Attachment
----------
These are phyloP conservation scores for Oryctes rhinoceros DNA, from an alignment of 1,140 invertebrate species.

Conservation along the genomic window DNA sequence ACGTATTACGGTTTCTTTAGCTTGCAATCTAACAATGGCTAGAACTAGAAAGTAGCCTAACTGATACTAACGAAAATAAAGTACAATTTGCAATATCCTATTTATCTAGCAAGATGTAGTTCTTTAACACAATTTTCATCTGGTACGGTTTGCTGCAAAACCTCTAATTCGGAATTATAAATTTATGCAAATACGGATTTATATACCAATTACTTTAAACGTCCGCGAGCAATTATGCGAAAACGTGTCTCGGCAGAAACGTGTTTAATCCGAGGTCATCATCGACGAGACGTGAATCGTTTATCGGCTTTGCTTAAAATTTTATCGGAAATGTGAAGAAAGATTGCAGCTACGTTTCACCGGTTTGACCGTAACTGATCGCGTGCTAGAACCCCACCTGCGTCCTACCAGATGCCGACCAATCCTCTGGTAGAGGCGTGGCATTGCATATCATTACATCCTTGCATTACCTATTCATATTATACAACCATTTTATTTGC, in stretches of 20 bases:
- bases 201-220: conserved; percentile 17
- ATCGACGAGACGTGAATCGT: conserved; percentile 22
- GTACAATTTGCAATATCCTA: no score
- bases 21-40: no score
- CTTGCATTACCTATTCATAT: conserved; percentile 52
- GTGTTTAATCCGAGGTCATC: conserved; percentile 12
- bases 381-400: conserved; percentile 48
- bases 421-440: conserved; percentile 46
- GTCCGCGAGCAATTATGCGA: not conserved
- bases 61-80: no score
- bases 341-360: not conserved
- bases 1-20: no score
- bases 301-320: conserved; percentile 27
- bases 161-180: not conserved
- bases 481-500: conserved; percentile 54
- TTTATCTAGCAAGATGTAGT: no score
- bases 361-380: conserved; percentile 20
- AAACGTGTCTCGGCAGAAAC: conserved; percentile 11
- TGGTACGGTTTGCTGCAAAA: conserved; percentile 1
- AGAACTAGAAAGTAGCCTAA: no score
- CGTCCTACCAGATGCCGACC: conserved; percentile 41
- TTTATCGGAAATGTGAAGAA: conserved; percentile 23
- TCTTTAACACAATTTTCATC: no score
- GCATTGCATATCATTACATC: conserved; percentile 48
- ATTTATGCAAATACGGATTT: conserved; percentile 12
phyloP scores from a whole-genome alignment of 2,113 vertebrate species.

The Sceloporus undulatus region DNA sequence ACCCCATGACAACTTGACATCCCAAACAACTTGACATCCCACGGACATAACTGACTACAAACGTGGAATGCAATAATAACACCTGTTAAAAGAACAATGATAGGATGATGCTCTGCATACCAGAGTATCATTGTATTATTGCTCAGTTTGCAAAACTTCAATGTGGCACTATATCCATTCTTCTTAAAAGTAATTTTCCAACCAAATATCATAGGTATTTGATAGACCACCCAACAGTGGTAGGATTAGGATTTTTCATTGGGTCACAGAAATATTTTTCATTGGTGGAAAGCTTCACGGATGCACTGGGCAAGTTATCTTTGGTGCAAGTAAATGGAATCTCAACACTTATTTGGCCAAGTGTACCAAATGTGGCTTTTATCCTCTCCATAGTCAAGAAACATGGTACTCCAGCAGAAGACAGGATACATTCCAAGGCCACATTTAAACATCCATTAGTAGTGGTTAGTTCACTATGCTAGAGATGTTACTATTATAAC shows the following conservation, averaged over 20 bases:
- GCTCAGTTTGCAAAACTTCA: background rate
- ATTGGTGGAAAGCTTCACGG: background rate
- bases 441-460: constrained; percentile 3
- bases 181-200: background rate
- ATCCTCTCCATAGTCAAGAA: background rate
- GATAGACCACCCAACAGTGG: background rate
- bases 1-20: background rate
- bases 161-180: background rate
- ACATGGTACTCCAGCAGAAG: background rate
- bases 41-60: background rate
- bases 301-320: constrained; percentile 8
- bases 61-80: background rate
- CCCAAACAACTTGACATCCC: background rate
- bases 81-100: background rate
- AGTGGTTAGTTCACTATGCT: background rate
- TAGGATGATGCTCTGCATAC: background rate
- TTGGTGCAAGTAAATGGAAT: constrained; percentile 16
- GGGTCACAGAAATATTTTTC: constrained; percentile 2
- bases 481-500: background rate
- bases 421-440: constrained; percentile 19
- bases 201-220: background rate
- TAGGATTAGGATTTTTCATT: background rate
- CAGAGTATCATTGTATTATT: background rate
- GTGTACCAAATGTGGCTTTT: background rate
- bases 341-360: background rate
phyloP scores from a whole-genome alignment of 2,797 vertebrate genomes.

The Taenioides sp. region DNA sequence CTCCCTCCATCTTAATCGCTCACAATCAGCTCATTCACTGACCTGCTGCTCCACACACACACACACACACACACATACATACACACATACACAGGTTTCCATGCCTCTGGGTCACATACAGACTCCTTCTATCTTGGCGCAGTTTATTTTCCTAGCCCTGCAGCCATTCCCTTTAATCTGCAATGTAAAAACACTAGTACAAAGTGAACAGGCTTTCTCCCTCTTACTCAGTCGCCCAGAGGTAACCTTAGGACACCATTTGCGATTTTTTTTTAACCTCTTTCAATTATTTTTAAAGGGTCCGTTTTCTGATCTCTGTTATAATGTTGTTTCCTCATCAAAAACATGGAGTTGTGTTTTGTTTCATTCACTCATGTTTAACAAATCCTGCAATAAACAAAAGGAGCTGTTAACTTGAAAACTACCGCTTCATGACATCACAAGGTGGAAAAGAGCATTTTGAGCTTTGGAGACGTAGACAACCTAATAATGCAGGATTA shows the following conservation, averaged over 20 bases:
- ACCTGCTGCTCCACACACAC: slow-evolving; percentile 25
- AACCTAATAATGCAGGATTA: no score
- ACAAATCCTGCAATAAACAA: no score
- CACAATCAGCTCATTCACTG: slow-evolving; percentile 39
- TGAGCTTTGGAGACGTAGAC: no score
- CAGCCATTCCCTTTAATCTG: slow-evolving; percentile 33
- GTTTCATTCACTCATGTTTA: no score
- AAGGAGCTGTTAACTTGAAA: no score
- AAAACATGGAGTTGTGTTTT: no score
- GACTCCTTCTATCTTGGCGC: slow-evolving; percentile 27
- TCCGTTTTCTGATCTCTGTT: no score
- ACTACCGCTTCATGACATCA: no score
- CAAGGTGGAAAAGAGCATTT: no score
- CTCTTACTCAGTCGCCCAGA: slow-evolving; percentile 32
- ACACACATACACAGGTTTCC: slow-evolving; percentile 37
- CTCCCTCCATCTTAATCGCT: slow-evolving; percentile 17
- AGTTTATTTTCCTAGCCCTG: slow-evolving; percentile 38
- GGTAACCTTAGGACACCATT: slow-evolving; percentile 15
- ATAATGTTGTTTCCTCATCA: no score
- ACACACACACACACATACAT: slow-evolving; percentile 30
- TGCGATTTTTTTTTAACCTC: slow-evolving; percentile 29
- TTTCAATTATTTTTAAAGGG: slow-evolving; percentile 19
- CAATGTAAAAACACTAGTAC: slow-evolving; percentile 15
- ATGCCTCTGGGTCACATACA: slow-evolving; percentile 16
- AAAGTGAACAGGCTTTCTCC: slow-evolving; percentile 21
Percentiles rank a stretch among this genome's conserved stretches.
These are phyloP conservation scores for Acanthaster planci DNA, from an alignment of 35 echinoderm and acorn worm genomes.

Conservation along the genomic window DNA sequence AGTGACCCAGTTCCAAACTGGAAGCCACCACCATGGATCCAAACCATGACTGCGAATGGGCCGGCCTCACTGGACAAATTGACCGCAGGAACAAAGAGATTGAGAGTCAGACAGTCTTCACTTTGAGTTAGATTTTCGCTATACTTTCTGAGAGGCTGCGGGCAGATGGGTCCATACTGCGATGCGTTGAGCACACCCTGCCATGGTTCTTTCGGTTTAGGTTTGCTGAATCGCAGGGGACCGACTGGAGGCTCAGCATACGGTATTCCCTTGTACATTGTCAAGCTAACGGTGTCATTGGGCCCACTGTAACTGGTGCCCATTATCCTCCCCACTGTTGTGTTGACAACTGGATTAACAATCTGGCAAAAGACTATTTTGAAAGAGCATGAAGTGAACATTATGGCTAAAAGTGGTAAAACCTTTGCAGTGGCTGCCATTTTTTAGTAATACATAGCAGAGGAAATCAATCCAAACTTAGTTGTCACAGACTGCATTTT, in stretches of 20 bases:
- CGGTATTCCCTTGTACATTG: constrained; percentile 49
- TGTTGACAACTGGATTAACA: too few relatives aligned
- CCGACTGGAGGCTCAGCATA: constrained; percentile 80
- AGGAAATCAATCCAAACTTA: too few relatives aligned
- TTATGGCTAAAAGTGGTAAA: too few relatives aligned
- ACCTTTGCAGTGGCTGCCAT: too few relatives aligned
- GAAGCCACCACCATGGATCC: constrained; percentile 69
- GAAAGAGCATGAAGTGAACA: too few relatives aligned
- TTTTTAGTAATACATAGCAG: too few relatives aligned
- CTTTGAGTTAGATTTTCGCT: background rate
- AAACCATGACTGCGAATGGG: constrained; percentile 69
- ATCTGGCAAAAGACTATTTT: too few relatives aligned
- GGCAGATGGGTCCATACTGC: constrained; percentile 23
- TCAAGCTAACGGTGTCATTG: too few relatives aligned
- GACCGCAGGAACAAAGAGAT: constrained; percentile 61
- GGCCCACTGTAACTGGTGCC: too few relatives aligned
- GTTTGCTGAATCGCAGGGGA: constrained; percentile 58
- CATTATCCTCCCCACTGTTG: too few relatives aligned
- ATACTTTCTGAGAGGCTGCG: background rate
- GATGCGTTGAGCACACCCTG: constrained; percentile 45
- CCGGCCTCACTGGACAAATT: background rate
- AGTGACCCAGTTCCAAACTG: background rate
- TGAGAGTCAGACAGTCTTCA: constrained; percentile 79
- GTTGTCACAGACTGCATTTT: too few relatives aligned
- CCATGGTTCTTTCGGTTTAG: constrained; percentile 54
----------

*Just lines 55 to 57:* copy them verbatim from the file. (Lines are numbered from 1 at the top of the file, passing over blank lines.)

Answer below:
phyloP scores from a whole-genome alignment of 2,797 vertebrate genomes.

The Taenioides sp. region DNA sequence CTCCCTCCATCTTAATCGCTCACAATCAGCTCATTCACTGACCTGCTGCTCCACACACACACACACACACACACATACATACACACATACACAGGTTTCCATGCCTCTGGGTCACATACAGACTCCTTCTATCTTGGCGCAGTTTATTTTCCTAGCCCTGCAGCCATTCCCTTTAATCTGCAATGTAAAAACACTAGTACAAAGTGAACAGGCTTTCTCCCTCTTACTCAGTCGCCCAGAGGTAACCTTAGGACACCATTTGCGATTTTTTTTTAACCTCTTTCAATTATTTTTAAAGGGTCCGTTTTCTGATCTCTGTTATAATGTTGTTTCCTCATCAAAAACATGGAGTTGTGTTTTGTTTCATTCACTCATGTTTAACAAATCCTGCAATAAACAAAAGGAGCTGTTAACTTGAAAACTACCGCTTCATGACATCACAAGGTGGAAAAGAGCATTTTGAGCTTTGGAGACGTAGACAACCTAATAATGCAGGATTA shows the following conservation, averaged over 20 bases:
- ACCTGCTGCTCCACACACAC: slow-evolving; percentile 25